Review: SOJA – Strength To Survive

Review: SOJA – Strength To Survive

SOJA – Strength To Survive
Track Listing:
1.) Mentality
2.) Strength To Survive
3.) Everything Changes
4.) Don’t Worry
5.) Tell Me
6.)It’s Not Too Late
7.) Gone Today
8.) Let You Go
9.) Not Done Yet
10.) Slow Down
11.) Be With Me Now
12.) When We Were Younger

The Pier Album Rating:

Release Date: January 31st, 2012
Record Label: ATO Records
Official Website: SOJA’s Website

Group Background:
Shortly after Jacob Hemphill had returned to the United States from Africa, the roots of SOJA sprouted. In Washington D.C., Bassist Bobby Lee and Singer Jacob Hemphill became friends going into the first grade, finding in common their mutual loves for hip hop and reggae. Throughout their middle and high school days the two transformed their love for music, even performing at middle school talent shows. By the end of high school, Hemphill, Lee, Ryan Berty (drums), Kenneth Brownell (percussion) and Patrick O’Shea (keyboards) were performing at local venues and gigs, and the dream began snowballing. They made it their goal to hit the road after the last of them graduated. In 2012, the group is headlining major venues across the globe, fifteen countries to be exact.

In just the past few years, SOJA has sold over 150,000 albums. The now seven-piece is in the midst of unveiling of their fourth studio album Strength To Survive in 2012, their first for ATO Records. ATO Records was co-founded by Dave Matthews and features artists such as 311, Umphrey’s McGee, Primus, and My Morning Jacket. It was produced by John Alagia, whom has also produced records for Dave Matthews Band, John Mayer, and SOJA’s summer tour-mates O.A.R. Strength To Survive was heavily inspired by Bob Marley’s Survival; “The greatest album ever made.”, according to lead singer Jacob Hemphill.

Album Review:
Of all the upper echelon reggae bands hailing from The US, SOJA has one of the most loyal, persistently-growing fan bases in modern reggae music. As political unrest, war, and poverty spanned the globe in Bob Marley’s time, we have found the world in a similar spot in the new millennium. Then came SOJA with a universal message of love, hope, and faith, proclaimed through reggae music . With Strength to Survive, SOJA builds towards one overruling theme of world unity.

Strength To Survive is a SOJA’s best display of musical finesse yet. The ever-so-present horn section, the skanking on the numerous guitars and keys, and most importantly how well the numerous individual harmonies integrate collectively. One of those harmonies is the voice and mind of Jacob Hemphill. Sometimes raspy, other times smooth to the note; exclusive enough to SOJA that any reggae fan could recognize it.

After the album ran through my mind a few times I eventually caught myself reverting to the title track Strength To Survive. Multiple guitars, keyboards, a heavy bassline,and plenty of dubtastic effects accommodate the voice and universal mentality of Jacob Hemphill. His point is that it is amazing that our world is still intact; that as earthly citizens need to look at the bigger picture rather than selfishly. Hemphill sings “Does the dollar really matter when the whole world’s gone?”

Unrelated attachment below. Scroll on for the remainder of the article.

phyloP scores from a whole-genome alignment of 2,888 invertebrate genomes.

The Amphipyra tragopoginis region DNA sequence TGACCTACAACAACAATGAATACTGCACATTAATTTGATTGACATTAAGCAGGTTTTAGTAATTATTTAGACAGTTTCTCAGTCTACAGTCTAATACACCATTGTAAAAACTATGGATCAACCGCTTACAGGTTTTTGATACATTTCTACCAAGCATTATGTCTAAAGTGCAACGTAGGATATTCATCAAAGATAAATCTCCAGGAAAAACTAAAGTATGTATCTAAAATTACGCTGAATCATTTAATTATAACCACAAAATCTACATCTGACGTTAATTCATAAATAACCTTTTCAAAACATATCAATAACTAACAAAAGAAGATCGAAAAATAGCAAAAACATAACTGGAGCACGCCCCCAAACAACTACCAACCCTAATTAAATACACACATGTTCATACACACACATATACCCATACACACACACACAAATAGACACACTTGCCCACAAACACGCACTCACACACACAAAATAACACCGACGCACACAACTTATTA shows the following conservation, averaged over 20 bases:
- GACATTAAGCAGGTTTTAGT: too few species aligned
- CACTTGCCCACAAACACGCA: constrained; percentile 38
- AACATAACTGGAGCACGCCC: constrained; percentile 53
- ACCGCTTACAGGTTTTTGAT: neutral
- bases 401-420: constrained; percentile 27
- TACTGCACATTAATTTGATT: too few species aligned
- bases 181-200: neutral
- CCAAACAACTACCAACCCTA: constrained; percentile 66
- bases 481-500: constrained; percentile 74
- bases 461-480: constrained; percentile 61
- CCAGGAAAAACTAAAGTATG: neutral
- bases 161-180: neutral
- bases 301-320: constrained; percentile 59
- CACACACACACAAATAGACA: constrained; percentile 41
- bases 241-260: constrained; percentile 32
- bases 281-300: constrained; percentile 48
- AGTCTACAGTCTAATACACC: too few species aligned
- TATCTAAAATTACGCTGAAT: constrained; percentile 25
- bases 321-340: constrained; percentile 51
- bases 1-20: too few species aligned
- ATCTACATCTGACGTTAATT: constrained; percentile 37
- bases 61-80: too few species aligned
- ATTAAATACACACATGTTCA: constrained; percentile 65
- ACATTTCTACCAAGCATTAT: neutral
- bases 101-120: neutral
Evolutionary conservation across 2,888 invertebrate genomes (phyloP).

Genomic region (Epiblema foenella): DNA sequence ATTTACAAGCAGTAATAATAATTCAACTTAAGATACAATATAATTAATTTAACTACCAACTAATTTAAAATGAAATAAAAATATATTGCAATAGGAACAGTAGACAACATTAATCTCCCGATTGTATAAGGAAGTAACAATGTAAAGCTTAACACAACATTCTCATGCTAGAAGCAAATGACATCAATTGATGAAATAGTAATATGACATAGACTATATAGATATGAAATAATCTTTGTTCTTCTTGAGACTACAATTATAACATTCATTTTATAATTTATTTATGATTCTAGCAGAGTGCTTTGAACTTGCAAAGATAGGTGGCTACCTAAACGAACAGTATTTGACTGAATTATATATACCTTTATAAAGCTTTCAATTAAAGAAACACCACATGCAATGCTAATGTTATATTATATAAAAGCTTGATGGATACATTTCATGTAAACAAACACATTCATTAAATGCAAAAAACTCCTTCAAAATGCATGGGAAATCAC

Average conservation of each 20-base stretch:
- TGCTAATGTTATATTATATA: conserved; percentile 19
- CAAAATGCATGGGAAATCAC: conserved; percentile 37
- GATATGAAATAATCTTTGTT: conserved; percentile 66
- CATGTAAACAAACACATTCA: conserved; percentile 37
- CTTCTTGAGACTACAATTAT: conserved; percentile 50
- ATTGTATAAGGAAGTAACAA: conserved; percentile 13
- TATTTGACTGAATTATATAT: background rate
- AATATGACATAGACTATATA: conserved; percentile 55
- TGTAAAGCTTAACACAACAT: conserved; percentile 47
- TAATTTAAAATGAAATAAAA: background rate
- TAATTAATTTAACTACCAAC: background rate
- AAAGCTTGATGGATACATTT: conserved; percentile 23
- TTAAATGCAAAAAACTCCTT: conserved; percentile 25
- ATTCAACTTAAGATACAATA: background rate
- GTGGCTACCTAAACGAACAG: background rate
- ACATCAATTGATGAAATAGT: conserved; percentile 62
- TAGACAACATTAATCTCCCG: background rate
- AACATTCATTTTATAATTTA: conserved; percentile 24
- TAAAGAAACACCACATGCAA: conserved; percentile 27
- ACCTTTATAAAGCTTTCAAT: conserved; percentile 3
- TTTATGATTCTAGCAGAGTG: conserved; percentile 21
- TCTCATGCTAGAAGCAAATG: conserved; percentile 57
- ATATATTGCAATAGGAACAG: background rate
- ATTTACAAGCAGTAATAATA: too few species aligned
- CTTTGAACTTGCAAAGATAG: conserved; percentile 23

This is why SOJA has found an international die-hard fan base. In addition to remaining true to an organic style of musicianship, they have not given in pop-culture mindset. Rather, they promote the underlying importance of values in our lives; happiness, humanity, and the future of our world. Another song, “It’s Not too Late” is another favorite of mine. Partially due to the punch the bass line packs, but Hemphill also sings that everyone is involved with this whole living-on-earth thing together and it is not too late to transform our global mentalities.

“Be With Me Now” hits another subject on the universal radar; love. The song kicks in with the keyboards and guitar skanking around each other, met with the voice of Hemphill who expresses his love to another in first-person. In “Let You Go”, SOJA paired a relatively somber subject with a positively upbeat melody. Rather than emphasizing the joys love brings, the song catches Hemphill begging his former love to come back to him.

Strength To Survive is surely a successful revisit to the music and voices of legendary reggae and roots idols, such as Mr. Robert Marley. It is apparent that the seven instrumentalists played a part in the making of Strength To Survive, and in terms of musical complexity are some of the most creative artists in the industry.

Written & Reviewed by: Matt Emodi

[Editors Note: All reviews are reflective of the album in it’s entirety, from start to finish. These reviews are the honest opinion of each writer/reviewer, expressing their feedback as a genuine fan of the music. Each star rating reflects their review of the album, not the band. Music is subjective. Regardless of the review or star rating, we encourage you to listen to the music yourself & form your own opinion. Spread the awareness of all music in its art & contribution]

“Strength To Survive” music video